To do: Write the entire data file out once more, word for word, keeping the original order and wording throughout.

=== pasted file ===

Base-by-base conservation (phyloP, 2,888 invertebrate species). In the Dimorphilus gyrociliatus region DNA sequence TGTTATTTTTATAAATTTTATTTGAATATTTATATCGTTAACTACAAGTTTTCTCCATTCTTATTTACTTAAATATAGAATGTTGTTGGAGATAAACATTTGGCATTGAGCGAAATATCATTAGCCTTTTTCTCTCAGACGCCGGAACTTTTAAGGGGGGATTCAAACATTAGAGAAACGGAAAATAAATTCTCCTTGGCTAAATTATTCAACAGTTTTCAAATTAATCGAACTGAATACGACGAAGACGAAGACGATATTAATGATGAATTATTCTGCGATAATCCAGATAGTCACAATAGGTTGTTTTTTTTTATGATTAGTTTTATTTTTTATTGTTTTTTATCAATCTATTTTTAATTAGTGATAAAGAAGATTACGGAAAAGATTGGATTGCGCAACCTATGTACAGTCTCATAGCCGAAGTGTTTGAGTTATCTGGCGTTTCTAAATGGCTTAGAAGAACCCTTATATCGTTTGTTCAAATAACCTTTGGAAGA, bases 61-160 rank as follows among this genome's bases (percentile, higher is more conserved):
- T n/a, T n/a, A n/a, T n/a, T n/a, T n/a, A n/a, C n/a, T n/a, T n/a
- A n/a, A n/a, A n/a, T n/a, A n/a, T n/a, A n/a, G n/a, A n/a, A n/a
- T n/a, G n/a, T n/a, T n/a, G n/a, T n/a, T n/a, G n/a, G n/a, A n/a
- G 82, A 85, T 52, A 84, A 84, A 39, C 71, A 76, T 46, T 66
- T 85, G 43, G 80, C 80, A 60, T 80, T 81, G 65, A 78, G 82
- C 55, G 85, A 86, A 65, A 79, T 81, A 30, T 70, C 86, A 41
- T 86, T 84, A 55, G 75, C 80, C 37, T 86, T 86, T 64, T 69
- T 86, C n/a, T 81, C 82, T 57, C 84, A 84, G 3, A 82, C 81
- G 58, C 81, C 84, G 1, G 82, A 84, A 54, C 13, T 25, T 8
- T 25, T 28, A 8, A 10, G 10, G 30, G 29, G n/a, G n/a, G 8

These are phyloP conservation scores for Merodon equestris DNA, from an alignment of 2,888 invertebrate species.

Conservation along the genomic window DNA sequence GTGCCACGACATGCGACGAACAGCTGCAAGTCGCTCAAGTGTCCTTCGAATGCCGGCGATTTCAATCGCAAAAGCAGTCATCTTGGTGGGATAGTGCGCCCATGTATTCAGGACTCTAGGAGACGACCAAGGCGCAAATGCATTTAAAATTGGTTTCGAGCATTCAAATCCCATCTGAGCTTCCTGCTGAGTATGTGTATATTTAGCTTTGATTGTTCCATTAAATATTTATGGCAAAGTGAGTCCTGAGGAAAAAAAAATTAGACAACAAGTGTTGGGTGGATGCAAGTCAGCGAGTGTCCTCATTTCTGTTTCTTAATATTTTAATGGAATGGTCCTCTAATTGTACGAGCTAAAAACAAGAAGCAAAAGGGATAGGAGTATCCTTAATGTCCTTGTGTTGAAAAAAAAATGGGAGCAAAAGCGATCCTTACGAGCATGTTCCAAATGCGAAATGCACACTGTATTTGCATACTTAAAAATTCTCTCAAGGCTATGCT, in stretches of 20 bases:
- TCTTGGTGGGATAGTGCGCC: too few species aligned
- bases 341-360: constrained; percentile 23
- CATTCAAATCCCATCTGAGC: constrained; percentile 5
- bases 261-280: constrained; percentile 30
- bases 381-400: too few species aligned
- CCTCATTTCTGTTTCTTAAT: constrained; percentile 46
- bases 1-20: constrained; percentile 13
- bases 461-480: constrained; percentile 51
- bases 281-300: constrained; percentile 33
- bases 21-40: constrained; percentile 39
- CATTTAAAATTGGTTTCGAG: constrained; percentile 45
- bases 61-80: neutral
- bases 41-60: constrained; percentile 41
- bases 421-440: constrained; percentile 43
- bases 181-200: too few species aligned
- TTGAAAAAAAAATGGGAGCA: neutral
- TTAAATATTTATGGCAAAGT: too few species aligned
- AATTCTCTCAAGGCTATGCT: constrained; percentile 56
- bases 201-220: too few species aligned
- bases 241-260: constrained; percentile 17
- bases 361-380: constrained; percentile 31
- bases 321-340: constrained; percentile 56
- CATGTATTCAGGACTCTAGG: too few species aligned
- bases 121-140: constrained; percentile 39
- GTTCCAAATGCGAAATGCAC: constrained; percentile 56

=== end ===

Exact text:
Base-by-base conservation (phyloP, 2,888 invertebrate species). In the Dimorphilus gyrociliatus region DNA sequence TGTTATTTTTATAAATTTTATTTGAATATTTATATCGTTAACTACAAGTTTTCTCCATTCTTATTTACTTAAATATAGAATGTTGTTGGAGATAAACATTTGGCATTGAGCGAAATATCATTAGCCTTTTTCTCTCAGACGCCGGAACTTTTAAGGGGGGATTCAAACATTAGAGAAACGGAAAATAAATTCTCCTTGGCTAAATTATTCAACAGTTTTCAAATTAATCGAACTGAATACGACGAAGACGAAGACGATATTAATGATGAATTATTCTGCGATAATCCAGATAGTCACAATAGGTTGTTTTTTTTTATGATTAGTTTTATTTTTTATTGTTTTTTATCAATCTATTTTTAATTAGTGATAAAGAAGATTACGGAAAAGATTGGATTGCGCAACCTATGTACAGTCTCATAGCCGAAGTGTTTGAGTTATCTGGCGTTTCTAAATGGCTTAGAAGAACCCTTATATCGTTTGTTCAAATAACCTTTGGAAGA, bases 61-160 rank as follows among this genome's bases (percentile, higher is more conserved):
- T n/a, T n/a, A n/a, T n/a, T n/a, T n/a, A n/a, C n/a, T n/a, T n/a
- A n/a, A n/a, A n/a, T n/a, A n/a, T n/a, A n/a, G n/a, A n/a, A n/a
- T n/a, G n/a, T n/a, T n/a, G n/a, T n/a, T n/a, G n/a, G n/a, A n/a
- G 82, A 85, T 52, A 84, A 84, A 39, C 71, A 76, T 46, T 66
- T 85, G 43, G 80, C 80, A 60, T 80, T 81, G 65, A 78, G 82
- C 55, G 85, A 86, A 65, A 79, T 81, A 30, T 70, C 86, A 41
- T 86, T 84, A 55, G 75, C 80, C 37, T 86, T 86, T 64, T 69
- T 86, C n/a, T 81, C 82, T 57, C 84, A 84, G 3, A 82, C 81
- G 58, C 81, C 84, G 1, G 82, A 84, A 54, C 13, T 25, T 8
- T 25, T 28, A 8, A 10, G 10, G 30, G 29, G n/a, G n/a, G 8

These are phyloP conservation scores for Merodon equestris DNA, from an alignment of 2,888 invertebrate species.

Conservation along the genomic window DNA sequence GTGCCACGACATGCGACGAACAGCTGCAAGTCGCTCAAGTGTCCTTCGAATGCCGGCGATTTCAATCGCAAAAGCAGTCATCTTGGTGGGATAGTGCGCCCATGTATTCAGGACTCTAGGAGACGACCAAGGCGCAAATGCATTTAAAATTGGTTTCGAGCATTCAAATCCCATCTGAGCTTCCTGCTGAGTATGTGTATATTTAGCTTTGATTGTTCCATTAAATATTTATGGCAAAGTGAGTCCTGAGGAAAAAAAAATTAGACAACAAGTGTTGGGTGGATGCAAGTCAGCGAGTGTCCTCATTTCTGTTTCTTAATATTTTAATGGAATGGTCCTCTAATTGTACGAGCTAAAAACAAGAAGCAAAAGGGATAGGAGTATCCTTAATGTCCTTGTGTTGAAAAAAAAATGGGAGCAAAAGCGATCCTTACGAGCATGTTCCAAATGCGAAATGCACACTGTATTTGCATACTTAAAAATTCTCTCAAGGCTATGCT, in stretches of 20 bases:
- TCTTGGTGGGATAGTGCGCC: too few species aligned
- bases 341-360: constrained; percentile 23
- CATTCAAATCCCATCTGAGC: constrained; percentile 5
- bases 261-280: constrained; percentile 30
- bases 381-400: too few species aligned
- CCTCATTTCTGTTTCTTAAT: constrained; percentile 46
- bases 1-20: constrained; percentile 13
- bases 461-480: constrained; percentile 51
- bases 281-300: constrained; percentile 33
- bases 21-40: constrained; percentile 39
- CATTTAAAATTGGTTTCGAG: constrained; percentile 45
- bases 61-80: neutral
- bases 41-60: constrained; percentile 41
- bases 421-440: constrained; percentile 43
- bases 181-200: too few species aligned
- TTGAAAAAAAAATGGGAGCA: neutral
- TTAAATATTTATGGCAAAGT: too few species aligned
- AATTCTCTCAAGGCTATGCT: constrained; percentile 56
- bases 201-220: too few species aligned
- bases 241-260: constrained; percentile 17
- bases 361-380: constrained; percentile 31
- bases 321-340: constrained; percentile 56
- CATGTATTCAGGACTCTAGG: too few species aligned
- bases 121-140: constrained; percentile 39
- GTTCCAAATGCGAAATGCAC: constrained; percentile 56